Jennifer Chen is a successful, multi-faceted writer, and I’m so pleased to feature her in this installment of the Seven Questions interview series.
As a magazine freelancer, Jennifer’s work has been published widely. You can read her interview with Def Leppard’s Phil Collen in the May/June 2011 issue of VegNews, and she has upcoming articles in Every Day with Rachael Ray, Audrey, Rangefinder and VegNews, where she serves as associate editor.
Jennifer’s also a fiction writer. YOU’RE GONNA MISS ME, her young adult novel, is represented by Michelle Andelman of Regal Literary. Jennifer is developing a young adult series at present, while working on a collaborative photography book with Bambi Cantrell.
As if all that isn’t impressive enough, Jennifer offers editing and copywriting services to various magazine clients. She holds a bachelor’s and a master’s from the Department of Dramatic Writing at New York University’s Tisch School of the Arts. She’s also the owner of Typecraft, an Etsy store, and she was featured in Vickie Howell’s CRAFTCORPS: CELEBRATING THE CREATIVE COMMUNITY ONE STORY AT A TIME.
1. Wow, Jennifer, as a professional writer, you have an amazingly varied list of specialities and accomplishments. How do you balance fiction, nonfiction, copywriting, editing and blogging? Do you have a strict schedule? Or a magic formula you can share with the rest of us?
I do have a strict schedule. In my humble opinion, you have to have a schedule or otherwise you’ll never get any writing done. People often ask me how did you write a book? I tell them I simply write down days that I’m going to write and I stick to them. No secret magic formula, just my calendar.
About a year ago, I moved up to the Bay Area and started freelancing full-time and working part-time as a magazine editor. Having a schedule like Mondays dedicated to blogging, Tuesdays for writing pitches, and Fridays for filing and invoices, etc., was the only way I got anything done. I went back to full-time work when I started working at VegNews magazine as an associate editor. It’s my dream job, but I still want to balance other projects like young adult books, a photography book, freelance magazine assignments and copywriting for select clients. I was talking to my photography book editor who asked me, “You’re working full-time and writing this book?” And I said, “It’s crazy I know.” But I wouldn’t change a thing. Except maybe trying to make more hours in the day.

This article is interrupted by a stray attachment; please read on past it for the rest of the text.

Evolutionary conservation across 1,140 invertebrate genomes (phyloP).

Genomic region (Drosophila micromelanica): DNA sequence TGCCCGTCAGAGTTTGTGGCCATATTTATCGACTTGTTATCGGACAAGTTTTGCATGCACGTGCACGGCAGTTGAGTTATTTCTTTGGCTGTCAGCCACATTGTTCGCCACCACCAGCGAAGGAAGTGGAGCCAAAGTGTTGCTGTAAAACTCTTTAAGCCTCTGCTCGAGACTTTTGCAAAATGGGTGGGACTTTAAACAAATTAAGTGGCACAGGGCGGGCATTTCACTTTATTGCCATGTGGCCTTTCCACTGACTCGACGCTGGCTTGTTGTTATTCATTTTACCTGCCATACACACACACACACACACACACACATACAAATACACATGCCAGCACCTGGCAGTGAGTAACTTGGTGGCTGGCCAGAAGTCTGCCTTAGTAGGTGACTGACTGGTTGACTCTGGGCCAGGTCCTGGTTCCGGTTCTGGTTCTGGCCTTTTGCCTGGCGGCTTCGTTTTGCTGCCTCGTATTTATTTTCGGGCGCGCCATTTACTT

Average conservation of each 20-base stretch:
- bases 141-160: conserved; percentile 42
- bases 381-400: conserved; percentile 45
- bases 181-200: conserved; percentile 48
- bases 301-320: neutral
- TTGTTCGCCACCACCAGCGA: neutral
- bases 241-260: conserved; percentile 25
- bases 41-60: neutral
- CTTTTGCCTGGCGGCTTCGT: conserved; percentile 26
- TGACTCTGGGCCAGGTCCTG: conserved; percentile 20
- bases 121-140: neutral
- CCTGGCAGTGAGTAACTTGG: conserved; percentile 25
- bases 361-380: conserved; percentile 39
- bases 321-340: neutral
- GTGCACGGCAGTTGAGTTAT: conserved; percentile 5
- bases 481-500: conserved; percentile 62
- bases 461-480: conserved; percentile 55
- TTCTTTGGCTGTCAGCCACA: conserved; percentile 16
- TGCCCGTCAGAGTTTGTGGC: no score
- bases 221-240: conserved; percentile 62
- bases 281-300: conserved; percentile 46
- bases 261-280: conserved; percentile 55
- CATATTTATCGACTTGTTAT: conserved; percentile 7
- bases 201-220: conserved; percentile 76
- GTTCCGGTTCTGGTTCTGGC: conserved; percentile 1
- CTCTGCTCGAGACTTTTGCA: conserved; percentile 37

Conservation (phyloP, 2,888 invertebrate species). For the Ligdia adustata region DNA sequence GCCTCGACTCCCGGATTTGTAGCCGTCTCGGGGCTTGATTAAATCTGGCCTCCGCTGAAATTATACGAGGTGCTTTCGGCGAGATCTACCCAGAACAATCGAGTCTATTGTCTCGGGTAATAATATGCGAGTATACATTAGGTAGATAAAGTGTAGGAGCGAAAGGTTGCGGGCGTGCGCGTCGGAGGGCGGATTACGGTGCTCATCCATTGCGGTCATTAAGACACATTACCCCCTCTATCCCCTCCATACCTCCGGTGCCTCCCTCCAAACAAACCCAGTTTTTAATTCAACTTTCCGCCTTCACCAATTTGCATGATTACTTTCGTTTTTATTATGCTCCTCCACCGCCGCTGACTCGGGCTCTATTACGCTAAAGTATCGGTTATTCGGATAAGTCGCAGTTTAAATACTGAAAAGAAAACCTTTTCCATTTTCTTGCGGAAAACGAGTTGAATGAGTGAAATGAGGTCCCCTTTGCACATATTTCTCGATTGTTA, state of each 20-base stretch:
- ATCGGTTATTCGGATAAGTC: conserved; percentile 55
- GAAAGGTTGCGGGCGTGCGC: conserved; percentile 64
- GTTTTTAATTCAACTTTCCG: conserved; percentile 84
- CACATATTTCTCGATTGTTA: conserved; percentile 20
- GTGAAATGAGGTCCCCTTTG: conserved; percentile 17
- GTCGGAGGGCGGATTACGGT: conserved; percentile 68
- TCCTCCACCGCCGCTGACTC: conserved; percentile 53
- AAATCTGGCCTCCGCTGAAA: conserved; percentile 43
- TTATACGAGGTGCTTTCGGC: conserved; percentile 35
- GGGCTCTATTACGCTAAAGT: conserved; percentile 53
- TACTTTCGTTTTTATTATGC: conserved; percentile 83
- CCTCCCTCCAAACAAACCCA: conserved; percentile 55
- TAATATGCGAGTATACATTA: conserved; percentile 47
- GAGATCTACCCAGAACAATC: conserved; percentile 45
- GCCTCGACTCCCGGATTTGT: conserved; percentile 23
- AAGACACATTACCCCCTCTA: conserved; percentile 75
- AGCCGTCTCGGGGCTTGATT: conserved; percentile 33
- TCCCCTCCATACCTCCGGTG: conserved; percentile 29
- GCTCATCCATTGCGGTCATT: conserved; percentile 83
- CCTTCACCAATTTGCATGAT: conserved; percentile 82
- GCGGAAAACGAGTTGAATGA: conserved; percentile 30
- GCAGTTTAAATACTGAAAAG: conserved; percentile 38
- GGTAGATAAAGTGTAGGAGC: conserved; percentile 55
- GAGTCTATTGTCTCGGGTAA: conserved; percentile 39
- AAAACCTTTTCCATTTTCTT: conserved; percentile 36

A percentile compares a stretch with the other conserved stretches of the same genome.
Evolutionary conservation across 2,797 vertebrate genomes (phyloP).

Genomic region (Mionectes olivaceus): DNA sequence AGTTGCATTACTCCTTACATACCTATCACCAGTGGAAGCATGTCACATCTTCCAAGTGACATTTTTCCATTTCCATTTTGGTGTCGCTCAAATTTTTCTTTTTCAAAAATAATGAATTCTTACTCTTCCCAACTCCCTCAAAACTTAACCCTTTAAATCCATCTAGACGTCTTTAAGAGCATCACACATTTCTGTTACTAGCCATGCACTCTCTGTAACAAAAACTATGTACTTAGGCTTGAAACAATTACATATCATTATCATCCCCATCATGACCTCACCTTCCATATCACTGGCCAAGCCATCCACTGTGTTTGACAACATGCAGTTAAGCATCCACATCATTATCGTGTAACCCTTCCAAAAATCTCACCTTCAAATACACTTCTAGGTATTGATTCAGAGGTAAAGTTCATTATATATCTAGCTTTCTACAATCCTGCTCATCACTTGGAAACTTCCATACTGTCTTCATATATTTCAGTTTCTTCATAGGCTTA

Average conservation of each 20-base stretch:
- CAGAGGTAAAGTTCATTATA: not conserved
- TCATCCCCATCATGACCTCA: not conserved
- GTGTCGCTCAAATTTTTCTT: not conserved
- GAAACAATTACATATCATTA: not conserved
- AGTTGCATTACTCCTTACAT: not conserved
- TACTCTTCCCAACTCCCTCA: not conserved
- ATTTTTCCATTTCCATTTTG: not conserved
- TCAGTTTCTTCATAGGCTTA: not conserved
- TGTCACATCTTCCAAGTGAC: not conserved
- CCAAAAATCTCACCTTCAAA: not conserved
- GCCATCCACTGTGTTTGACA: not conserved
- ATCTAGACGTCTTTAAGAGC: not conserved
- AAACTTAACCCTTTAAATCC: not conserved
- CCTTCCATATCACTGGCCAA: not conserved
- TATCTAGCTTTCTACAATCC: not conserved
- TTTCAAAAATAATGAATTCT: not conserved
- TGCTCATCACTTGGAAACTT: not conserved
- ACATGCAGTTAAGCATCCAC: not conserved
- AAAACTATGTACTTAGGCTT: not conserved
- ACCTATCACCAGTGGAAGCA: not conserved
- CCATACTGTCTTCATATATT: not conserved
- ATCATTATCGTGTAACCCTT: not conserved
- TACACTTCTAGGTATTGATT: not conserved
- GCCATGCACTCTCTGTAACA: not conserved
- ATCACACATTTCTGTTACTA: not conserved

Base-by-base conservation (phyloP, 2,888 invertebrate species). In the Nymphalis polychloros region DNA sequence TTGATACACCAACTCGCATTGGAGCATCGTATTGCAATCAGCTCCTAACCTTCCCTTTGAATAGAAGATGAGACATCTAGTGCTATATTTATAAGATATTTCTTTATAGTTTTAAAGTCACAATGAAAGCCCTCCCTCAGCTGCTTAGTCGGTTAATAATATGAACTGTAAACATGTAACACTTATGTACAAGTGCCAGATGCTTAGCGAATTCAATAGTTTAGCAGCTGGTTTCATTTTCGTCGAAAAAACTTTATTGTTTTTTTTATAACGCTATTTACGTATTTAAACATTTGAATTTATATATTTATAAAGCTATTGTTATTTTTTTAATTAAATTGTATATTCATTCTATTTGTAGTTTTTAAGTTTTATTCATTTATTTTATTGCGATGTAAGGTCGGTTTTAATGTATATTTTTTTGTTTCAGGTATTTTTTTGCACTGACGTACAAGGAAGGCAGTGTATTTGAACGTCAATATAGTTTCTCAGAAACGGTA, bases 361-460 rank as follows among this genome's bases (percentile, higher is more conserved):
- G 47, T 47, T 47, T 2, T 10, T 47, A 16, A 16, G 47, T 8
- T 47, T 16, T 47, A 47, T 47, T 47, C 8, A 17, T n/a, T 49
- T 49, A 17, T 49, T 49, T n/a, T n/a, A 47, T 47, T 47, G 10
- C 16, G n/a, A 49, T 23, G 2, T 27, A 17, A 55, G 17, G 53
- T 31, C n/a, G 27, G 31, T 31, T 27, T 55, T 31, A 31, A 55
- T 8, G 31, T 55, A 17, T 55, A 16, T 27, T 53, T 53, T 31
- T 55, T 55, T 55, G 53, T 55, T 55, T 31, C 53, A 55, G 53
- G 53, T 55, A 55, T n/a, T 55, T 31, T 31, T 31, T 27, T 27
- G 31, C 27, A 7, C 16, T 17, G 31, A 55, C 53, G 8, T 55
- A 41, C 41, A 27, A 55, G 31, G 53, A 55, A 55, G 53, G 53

2. What was the first step you took to establish yourself in the field? Once you started along that trajectory, was there a moment you realized you were a “real” writer?
My first step was the moment I took myself seriously. When I sat down and wrote down what I wanted to do and how I was going to get there. It may sound corny but when I was 16, I wrote a list of what I wanted to do when I grew up. One of those items was to be a writer (the others were to fall in love and travel to Europe. I did those as well). I always write my goals down and figure out how I’m going to get there. It’s easy to say “I’m a writer,” but executing it takes baby steps. The first time I felt like a real writer was the moment I pulled a Rachael Ray magazine off the newsstand and saw my name in the magazine.
3. Sometimes the act of reporting can enlighten the reporter. Is there a magazine piece you worked on that changed you, either as a writer or as a human being?
Gosh, probably a piece that I wrote that never got published anywhere. It was a very personal essay I wrote to submit to a Real Simple essay contest. It was never chosen, but it was a piece that pushed me to tell a story that was difficult for me. But it helped me become a much better, confident writer.
4. Tell us about your young adult novel, YOU’RE GONNA MISS ME.